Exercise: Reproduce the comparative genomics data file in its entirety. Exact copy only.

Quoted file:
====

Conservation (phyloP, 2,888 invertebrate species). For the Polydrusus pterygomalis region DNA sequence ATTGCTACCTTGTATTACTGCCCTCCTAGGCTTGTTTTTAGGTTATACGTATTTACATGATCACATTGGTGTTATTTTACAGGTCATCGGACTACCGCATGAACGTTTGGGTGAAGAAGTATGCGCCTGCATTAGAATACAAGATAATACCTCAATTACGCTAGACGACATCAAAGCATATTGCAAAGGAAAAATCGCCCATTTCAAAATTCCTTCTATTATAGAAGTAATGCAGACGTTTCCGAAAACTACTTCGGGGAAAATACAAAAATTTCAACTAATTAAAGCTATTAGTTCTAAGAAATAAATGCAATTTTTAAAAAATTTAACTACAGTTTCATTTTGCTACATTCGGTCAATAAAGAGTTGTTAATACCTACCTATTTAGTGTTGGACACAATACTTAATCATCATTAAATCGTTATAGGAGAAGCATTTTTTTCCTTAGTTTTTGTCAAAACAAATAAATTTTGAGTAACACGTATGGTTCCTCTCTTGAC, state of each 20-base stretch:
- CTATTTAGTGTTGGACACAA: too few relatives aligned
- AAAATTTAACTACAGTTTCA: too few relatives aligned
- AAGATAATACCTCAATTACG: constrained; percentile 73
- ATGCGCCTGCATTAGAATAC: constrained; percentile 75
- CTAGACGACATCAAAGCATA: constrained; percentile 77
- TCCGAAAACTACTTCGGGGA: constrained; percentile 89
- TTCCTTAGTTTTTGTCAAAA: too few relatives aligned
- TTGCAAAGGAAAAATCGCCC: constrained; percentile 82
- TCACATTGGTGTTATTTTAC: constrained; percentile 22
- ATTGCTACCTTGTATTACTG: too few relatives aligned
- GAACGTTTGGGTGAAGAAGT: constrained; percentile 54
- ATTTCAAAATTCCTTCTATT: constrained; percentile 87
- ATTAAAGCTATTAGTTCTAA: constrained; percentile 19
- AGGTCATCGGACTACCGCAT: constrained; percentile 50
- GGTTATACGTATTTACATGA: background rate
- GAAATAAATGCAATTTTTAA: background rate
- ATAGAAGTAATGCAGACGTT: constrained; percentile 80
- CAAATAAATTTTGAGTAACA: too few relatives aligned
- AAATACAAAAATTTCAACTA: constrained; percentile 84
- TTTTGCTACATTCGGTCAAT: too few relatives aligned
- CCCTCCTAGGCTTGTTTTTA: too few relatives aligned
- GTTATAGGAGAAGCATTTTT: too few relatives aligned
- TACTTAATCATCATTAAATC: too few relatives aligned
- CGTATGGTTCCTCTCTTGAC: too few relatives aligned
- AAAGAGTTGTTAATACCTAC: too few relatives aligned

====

Conservation (phyloP, 2,888 invertebrate species). For the Polydrusus pterygomalis region DNA sequence ATTGCTACCTTGTATTACTGCCCTCCTAGGCTTGTTTTTAGGTTATACGTATTTACATGATCACATTGGTGTTATTTTACAGGTCATCGGACTACCGCATGAACGTTTGGGTGAAGAAGTATGCGCCTGCATTAGAATACAAGATAATACCTCAATTACGCTAGACGACATCAAAGCATATTGCAAAGGAAAAATCGCCCATTTCAAAATTCCTTCTATTATAGAAGTAATGCAGACGTTTCCGAAAACTACTTCGGGGAAAATACAAAAATTTCAACTAATTAAAGCTATTAGTTCTAAGAAATAAATGCAATTTTTAAAAAATTTAACTACAGTTTCATTTTGCTACATTCGGTCAATAAAGAGTTGTTAATACCTACCTATTTAGTGTTGGACACAATACTTAATCATCATTAAATCGTTATAGGAGAAGCATTTTTTTCCTTAGTTTTTGTCAAAACAAATAAATTTTGAGTAACACGTATGGTTCCTCTCTTGAC, state of each 20-base stretch:
- CTATTTAGTGTTGGACACAA: too few relatives aligned
- AAAATTTAACTACAGTTTCA: too few relatives aligned
- AAGATAATACCTCAATTACG: constrained; percentile 73
- ATGCGCCTGCATTAGAATAC: constrained; percentile 75
- CTAGACGACATCAAAGCATA: constrained; percentile 77
- TCCGAAAACTACTTCGGGGA: constrained; percentile 89
- TTCCTTAGTTTTTGTCAAAA: too few relatives aligned
- TTGCAAAGGAAAAATCGCCC: constrained; percentile 82
- TCACATTGGTGTTATTTTAC: constrained; percentile 22
- ATTGCTACCTTGTATTACTG: too few relatives aligned
- GAACGTTTGGGTGAAGAAGT: constrained; percentile 54
- ATTTCAAAATTCCTTCTATT: constrained; percentile 87
- ATTAAAGCTATTAGTTCTAA: constrained; percentile 19
- AGGTCATCGGACTACCGCAT: constrained; percentile 50
- GGTTATACGTATTTACATGA: background rate
- GAAATAAATGCAATTTTTAA: background rate
- ATAGAAGTAATGCAGACGTT: constrained; percentile 80
- CAAATAAATTTTGAGTAACA: too few relatives aligned
- AAATACAAAAATTTCAACTA: constrained; percentile 84
- TTTTGCTACATTCGGTCAAT: too few relatives aligned
- CCCTCCTAGGCTTGTTTTTA: too few relatives aligned
- GTTATAGGAGAAGCATTTTT: too few relatives aligned
- TACTTAATCATCATTAAATC: too few relatives aligned
- CGTATGGTTCCTCTCTTGAC: too few relatives aligned
- AAAGAGTTGTTAATACCTAC: too few relatives aligned